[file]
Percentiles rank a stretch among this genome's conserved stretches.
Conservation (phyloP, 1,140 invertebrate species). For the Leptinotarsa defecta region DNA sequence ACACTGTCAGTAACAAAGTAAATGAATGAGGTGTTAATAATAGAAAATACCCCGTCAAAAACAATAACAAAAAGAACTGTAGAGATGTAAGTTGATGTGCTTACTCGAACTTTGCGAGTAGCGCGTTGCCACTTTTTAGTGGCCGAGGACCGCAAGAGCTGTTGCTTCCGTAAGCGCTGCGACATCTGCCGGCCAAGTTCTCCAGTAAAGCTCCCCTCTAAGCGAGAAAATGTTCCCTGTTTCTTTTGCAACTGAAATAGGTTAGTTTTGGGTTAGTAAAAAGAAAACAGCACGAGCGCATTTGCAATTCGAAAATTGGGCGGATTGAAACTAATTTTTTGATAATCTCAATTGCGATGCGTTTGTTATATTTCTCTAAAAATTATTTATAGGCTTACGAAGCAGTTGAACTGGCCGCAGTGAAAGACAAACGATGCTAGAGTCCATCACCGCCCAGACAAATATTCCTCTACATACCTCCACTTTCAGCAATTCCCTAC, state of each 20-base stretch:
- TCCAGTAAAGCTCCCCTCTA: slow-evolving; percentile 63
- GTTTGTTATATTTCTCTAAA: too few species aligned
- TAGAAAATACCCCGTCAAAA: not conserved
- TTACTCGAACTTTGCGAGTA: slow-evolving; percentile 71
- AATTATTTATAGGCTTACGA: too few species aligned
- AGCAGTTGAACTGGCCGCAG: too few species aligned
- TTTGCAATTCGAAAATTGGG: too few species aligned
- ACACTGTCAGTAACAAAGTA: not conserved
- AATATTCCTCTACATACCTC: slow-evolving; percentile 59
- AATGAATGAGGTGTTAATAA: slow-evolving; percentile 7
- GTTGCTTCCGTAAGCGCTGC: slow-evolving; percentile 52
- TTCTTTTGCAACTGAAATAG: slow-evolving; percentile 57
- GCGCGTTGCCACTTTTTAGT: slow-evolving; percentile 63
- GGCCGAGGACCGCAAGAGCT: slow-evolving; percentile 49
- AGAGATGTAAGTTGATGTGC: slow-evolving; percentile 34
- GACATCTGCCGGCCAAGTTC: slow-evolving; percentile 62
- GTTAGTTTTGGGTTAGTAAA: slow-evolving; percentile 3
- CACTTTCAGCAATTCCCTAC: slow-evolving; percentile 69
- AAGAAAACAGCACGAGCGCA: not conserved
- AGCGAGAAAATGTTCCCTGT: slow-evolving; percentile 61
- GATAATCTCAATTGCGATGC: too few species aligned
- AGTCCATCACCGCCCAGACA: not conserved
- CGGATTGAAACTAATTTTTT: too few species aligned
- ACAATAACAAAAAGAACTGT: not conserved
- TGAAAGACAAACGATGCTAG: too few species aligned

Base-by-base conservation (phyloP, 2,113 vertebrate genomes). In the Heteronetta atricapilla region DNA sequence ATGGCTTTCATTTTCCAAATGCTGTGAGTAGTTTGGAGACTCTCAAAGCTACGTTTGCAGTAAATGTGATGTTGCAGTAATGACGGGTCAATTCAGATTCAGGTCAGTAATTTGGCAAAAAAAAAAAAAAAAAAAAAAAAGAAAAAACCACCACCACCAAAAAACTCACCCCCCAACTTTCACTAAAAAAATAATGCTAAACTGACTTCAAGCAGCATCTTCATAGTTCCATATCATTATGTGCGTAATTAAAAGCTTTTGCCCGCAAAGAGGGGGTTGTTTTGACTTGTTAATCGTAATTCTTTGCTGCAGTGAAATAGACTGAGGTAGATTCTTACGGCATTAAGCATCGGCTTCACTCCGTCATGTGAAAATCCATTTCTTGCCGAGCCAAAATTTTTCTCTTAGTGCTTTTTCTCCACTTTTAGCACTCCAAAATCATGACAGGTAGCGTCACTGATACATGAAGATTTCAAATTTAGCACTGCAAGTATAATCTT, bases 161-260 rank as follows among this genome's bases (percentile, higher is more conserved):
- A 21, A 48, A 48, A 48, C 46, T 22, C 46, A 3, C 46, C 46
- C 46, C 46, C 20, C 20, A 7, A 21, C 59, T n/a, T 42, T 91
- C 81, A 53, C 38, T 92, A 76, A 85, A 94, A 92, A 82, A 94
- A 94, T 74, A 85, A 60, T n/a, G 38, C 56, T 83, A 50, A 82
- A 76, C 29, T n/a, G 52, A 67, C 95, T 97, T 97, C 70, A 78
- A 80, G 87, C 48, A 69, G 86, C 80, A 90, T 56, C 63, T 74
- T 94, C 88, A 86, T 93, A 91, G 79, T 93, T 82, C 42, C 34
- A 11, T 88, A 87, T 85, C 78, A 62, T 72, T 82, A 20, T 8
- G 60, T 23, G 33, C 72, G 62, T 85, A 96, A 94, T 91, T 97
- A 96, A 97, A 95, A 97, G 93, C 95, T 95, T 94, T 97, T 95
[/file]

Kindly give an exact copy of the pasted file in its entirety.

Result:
Percentiles rank a stretch among this genome's conserved stretches.
Conservation (phyloP, 1,140 invertebrate species). For the Leptinotarsa defecta region DNA sequence ACACTGTCAGTAACAAAGTAAATGAATGAGGTGTTAATAATAGAAAATACCCCGTCAAAAACAATAACAAAAAGAACTGTAGAGATGTAAGTTGATGTGCTTACTCGAACTTTGCGAGTAGCGCGTTGCCACTTTTTAGTGGCCGAGGACCGCAAGAGCTGTTGCTTCCGTAAGCGCTGCGACATCTGCCGGCCAAGTTCTCCAGTAAAGCTCCCCTCTAAGCGAGAAAATGTTCCCTGTTTCTTTTGCAACTGAAATAGGTTAGTTTTGGGTTAGTAAAAAGAAAACAGCACGAGCGCATTTGCAATTCGAAAATTGGGCGGATTGAAACTAATTTTTTGATAATCTCAATTGCGATGCGTTTGTTATATTTCTCTAAAAATTATTTATAGGCTTACGAAGCAGTTGAACTGGCCGCAGTGAAAGACAAACGATGCTAGAGTCCATCACCGCCCAGACAAATATTCCTCTACATACCTCCACTTTCAGCAATTCCCTAC, state of each 20-base stretch:
- TCCAGTAAAGCTCCCCTCTA: slow-evolving; percentile 63
- GTTTGTTATATTTCTCTAAA: too few species aligned
- TAGAAAATACCCCGTCAAAA: not conserved
- TTACTCGAACTTTGCGAGTA: slow-evolving; percentile 71
- AATTATTTATAGGCTTACGA: too few species aligned
- AGCAGTTGAACTGGCCGCAG: too few species aligned
- TTTGCAATTCGAAAATTGGG: too few species aligned
- ACACTGTCAGTAACAAAGTA: not conserved
- AATATTCCTCTACATACCTC: slow-evolving; percentile 59
- AATGAATGAGGTGTTAATAA: slow-evolving; percentile 7
- GTTGCTTCCGTAAGCGCTGC: slow-evolving; percentile 52
- TTCTTTTGCAACTGAAATAG: slow-evolving; percentile 57
- GCGCGTTGCCACTTTTTAGT: slow-evolving; percentile 63
- GGCCGAGGACCGCAAGAGCT: slow-evolving; percentile 49
- AGAGATGTAAGTTGATGTGC: slow-evolving; percentile 34
- GACATCTGCCGGCCAAGTTC: slow-evolving; percentile 62
- GTTAGTTTTGGGTTAGTAAA: slow-evolving; percentile 3
- CACTTTCAGCAATTCCCTAC: slow-evolving; percentile 69
- AAGAAAACAGCACGAGCGCA: not conserved
- AGCGAGAAAATGTTCCCTGT: slow-evolving; percentile 61
- GATAATCTCAATTGCGATGC: too few species aligned
- AGTCCATCACCGCCCAGACA: not conserved
- CGGATTGAAACTAATTTTTT: too few species aligned
- ACAATAACAAAAAGAACTGT: not conserved
- TGAAAGACAAACGATGCTAG: too few species aligned

Base-by-base conservation (phyloP, 2,113 vertebrate genomes). In the Heteronetta atricapilla region DNA sequence ATGGCTTTCATTTTCCAAATGCTGTGAGTAGTTTGGAGACTCTCAAAGCTACGTTTGCAGTAAATGTGATGTTGCAGTAATGACGGGTCAATTCAGATTCAGGTCAGTAATTTGGCAAAAAAAAAAAAAAAAAAAAAAAAGAAAAAACCACCACCACCAAAAAACTCACCCCCCAACTTTCACTAAAAAAATAATGCTAAACTGACTTCAAGCAGCATCTTCATAGTTCCATATCATTATGTGCGTAATTAAAAGCTTTTGCCCGCAAAGAGGGGGTTGTTTTGACTTGTTAATCGTAATTCTTTGCTGCAGTGAAATAGACTGAGGTAGATTCTTACGGCATTAAGCATCGGCTTCACTCCGTCATGTGAAAATCCATTTCTTGCCGAGCCAAAATTTTTCTCTTAGTGCTTTTTCTCCACTTTTAGCACTCCAAAATCATGACAGGTAGCGTCACTGATACATGAAGATTTCAAATTTAGCACTGCAAGTATAATCTT, bases 161-260 rank as follows among this genome's bases (percentile, higher is more conserved):
- A 21, A 48, A 48, A 48, C 46, T 22, C 46, A 3, C 46, C 46
- C 46, C 46, C 20, C 20, A 7, A 21, C 59, T n/a, T 42, T 91
- C 81, A 53, C 38, T 92, A 76, A 85, A 94, A 92, A 82, A 94
- A 94, T 74, A 85, A 60, T n/a, G 38, C 56, T 83, A 50, A 82
- A 76, C 29, T n/a, G 52, A 67, C 95, T 97, T 97, C 70, A 78
- A 80, G 87, C 48, A 69, G 86, C 80, A 90, T 56, C 63, T 74
- T 94, C 88, A 86, T 93, A 91, G 79, T 93, T 82, C 42, C 34
- A 11, T 88, A 87, T 85, C 78, A 62, T 72, T 82, A 20, T 8
- G 60, T 23, G 33, C 72, G 62, T 85, A 96, A 94, T 91, T 97
- A 96, A 97, A 95, A 97, G 93, C 95, T 95, T 94, T 97, T 95